Platform has a conversation with the enigmatic artist Mansoor Ali, where he talks about his art and his debut show Anatomy of an Unknown Chair at Gallery Maskara.
Can you deconstruct your art for us?
A quest and an urge for humanitarian values are central to my artistic explorations. This concern, originated from the vestiges of my earliest memories of communal violence. As a result the intent behind my initial attempts to engage with questions of faith and violence was to situate my artistic practices in an ever-intensifying communal climate of the nation.
I have also been engaged in evolving a broader, more open-ended sculptural vocabulary—in order to communicate with a spectator regardless of his/her linguistic, social and religious identity. Deciphering and questioning political and social inclinations in a rapidly changing society have constantly informed my works. Moreover, identitarian politics also determine my artistic concerns and choices.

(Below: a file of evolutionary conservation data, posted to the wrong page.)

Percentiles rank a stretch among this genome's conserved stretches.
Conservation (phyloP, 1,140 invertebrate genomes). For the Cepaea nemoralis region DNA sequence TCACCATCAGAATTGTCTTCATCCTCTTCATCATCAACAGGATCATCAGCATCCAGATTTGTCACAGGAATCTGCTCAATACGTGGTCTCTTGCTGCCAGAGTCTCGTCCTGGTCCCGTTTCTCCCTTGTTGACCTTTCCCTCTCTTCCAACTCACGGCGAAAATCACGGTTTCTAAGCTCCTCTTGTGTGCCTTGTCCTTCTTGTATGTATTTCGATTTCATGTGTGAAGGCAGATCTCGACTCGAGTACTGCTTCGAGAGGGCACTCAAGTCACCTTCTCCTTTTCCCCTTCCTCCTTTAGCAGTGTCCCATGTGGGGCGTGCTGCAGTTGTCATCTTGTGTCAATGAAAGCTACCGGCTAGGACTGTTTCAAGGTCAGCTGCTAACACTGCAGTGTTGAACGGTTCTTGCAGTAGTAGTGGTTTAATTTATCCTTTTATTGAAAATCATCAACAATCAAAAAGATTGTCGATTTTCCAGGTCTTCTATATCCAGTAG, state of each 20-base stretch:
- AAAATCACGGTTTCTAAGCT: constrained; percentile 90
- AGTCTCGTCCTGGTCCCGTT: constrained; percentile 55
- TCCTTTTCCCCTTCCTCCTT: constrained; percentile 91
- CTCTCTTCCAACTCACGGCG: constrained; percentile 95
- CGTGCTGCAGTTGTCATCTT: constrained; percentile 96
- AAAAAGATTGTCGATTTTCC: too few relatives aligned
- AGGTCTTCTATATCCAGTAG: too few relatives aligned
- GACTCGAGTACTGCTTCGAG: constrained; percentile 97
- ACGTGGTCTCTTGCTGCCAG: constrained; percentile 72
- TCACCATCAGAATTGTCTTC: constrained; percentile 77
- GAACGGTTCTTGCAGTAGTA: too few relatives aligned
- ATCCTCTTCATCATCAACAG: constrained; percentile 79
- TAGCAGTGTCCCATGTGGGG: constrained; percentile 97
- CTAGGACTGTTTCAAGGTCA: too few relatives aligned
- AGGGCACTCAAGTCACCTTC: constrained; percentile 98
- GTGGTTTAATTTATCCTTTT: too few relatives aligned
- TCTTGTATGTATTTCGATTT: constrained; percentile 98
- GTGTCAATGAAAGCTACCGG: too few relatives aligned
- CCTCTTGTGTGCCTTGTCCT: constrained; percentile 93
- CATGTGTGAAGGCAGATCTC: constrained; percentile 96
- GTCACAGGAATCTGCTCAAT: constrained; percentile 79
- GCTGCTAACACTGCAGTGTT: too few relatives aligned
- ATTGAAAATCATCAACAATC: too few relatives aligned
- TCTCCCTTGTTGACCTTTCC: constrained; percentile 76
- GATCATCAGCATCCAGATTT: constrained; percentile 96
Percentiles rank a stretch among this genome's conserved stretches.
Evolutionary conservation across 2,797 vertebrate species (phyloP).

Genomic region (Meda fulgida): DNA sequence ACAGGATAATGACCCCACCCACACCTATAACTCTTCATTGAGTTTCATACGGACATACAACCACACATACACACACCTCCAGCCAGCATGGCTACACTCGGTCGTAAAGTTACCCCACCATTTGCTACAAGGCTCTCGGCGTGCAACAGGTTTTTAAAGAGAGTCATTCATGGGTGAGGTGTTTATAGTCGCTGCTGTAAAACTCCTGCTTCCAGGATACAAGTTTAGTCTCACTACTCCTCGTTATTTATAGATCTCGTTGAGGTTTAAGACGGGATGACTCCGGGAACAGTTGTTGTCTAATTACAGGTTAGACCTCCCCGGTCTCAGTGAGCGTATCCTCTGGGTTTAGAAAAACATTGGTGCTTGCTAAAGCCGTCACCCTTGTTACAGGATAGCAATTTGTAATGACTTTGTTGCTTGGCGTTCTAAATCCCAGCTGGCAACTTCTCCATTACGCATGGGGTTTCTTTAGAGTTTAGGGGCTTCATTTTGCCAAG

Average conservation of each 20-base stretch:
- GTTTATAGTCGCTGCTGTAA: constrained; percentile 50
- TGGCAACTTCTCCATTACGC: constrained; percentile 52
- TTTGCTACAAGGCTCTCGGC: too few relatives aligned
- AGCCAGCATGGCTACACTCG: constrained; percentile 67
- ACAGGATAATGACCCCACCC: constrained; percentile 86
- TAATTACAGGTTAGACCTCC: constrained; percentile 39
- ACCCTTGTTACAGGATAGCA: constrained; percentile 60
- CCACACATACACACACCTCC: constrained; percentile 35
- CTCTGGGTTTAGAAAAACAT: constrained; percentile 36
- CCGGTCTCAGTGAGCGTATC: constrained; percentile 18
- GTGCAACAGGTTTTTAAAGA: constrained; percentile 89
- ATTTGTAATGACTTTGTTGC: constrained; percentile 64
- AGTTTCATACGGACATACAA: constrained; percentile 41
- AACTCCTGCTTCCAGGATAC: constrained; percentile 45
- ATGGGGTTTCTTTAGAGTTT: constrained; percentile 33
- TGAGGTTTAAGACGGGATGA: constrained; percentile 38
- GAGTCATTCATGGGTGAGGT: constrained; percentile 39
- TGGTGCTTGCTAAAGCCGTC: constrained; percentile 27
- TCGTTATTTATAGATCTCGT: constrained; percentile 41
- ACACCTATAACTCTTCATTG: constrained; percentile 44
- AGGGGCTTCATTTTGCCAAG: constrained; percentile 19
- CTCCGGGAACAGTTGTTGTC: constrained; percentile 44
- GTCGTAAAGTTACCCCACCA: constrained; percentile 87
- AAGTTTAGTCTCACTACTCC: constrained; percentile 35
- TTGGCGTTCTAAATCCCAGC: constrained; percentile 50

When, how and what made you decide to pursue art?
I always had an interest in the creative field. In fact, during those years, immediately after my schooling, I was genuinely interested in the field of architecture and interior design. But following my fathers’ accident, which resulted in financial collapse in the family, I opted to enroll myself at the Faculty of Fine Arts in M.S. University of Baroda as it was more affordable and also fulfilled my wish to remain active and pursue my creative urge.
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